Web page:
Personal vs. professional stressors
One thing that is clear is that the best leaders bring their whole selves to the job, and they should want their coworkers to do the same. For this reason, it is impossible to completely compartmentalize one’s personal life. If someone is going through a divorce, having issues with a sleepless newborn at home, or trying to figure out how to finance a child’s college tuition, all these things will affect that person’s performance and engagement on the job. Likewise, family members feel stress because of their loved one’s role on the job, and this stress affects that member as well. Departments have only recently recognized this dynamic as a source of stress that affects job performance and outcomes – an idea supported by survey respondents, with one-third (35%) reporting that their department offers stress or behavioral health support to firefighter families.
A fire department cannot resolve all the issues its members might have. Likewise, it is not the company officer’s job to be a psychologist and solve problems for others. But they must be observant and build relationships of trust so they can at least understand the challenges their coworkers are facing and offer support. Unfortunately, those officers may not feel that the same level of support is available for them.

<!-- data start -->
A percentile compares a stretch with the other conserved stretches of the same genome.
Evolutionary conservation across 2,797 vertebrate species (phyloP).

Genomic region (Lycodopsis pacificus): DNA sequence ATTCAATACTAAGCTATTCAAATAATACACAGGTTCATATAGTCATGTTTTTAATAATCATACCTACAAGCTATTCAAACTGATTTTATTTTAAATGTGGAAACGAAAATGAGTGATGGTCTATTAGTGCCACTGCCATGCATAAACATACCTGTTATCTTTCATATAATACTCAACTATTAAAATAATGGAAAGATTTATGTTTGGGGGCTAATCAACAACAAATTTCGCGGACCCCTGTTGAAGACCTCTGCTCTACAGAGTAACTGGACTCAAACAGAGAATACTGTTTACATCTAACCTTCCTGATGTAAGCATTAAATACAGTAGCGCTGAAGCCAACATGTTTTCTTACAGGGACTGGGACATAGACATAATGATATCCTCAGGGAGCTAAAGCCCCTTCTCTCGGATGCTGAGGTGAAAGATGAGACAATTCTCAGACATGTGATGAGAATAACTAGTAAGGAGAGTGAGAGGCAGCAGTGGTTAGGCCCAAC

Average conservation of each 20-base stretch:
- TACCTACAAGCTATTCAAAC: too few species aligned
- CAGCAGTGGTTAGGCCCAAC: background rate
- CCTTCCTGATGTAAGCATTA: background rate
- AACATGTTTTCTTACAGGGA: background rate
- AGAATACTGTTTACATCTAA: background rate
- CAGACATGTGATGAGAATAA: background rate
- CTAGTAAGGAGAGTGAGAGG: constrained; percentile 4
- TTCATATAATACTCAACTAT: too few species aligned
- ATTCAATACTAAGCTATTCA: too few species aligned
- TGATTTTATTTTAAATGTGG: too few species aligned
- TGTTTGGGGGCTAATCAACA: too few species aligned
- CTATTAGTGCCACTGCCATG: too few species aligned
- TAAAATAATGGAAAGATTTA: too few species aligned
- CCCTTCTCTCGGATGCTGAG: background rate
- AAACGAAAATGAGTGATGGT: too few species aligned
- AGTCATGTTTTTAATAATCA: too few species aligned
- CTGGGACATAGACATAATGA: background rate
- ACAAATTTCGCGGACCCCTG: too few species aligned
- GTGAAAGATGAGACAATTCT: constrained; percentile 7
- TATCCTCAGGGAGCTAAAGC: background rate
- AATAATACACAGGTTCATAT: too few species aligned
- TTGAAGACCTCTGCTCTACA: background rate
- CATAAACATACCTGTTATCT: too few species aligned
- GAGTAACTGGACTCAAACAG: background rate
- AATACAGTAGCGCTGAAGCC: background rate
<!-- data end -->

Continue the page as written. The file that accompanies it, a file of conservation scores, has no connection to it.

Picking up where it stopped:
The effects of officer stress on the crew are clear and damaging. Stressed-out people are often short-tempered. They can make bad decisions. They are often not the best listeners. They may isolate themselves from the crew. They can create a fearful and divisive atmosphere at work.
Ultimately, workplace stress is a safety issue. If someone is not at their best – physically, mentally, emotionally – they will not be performing the best actions and making the best decisions, on the fireground or elsewhere. And that affects everyone.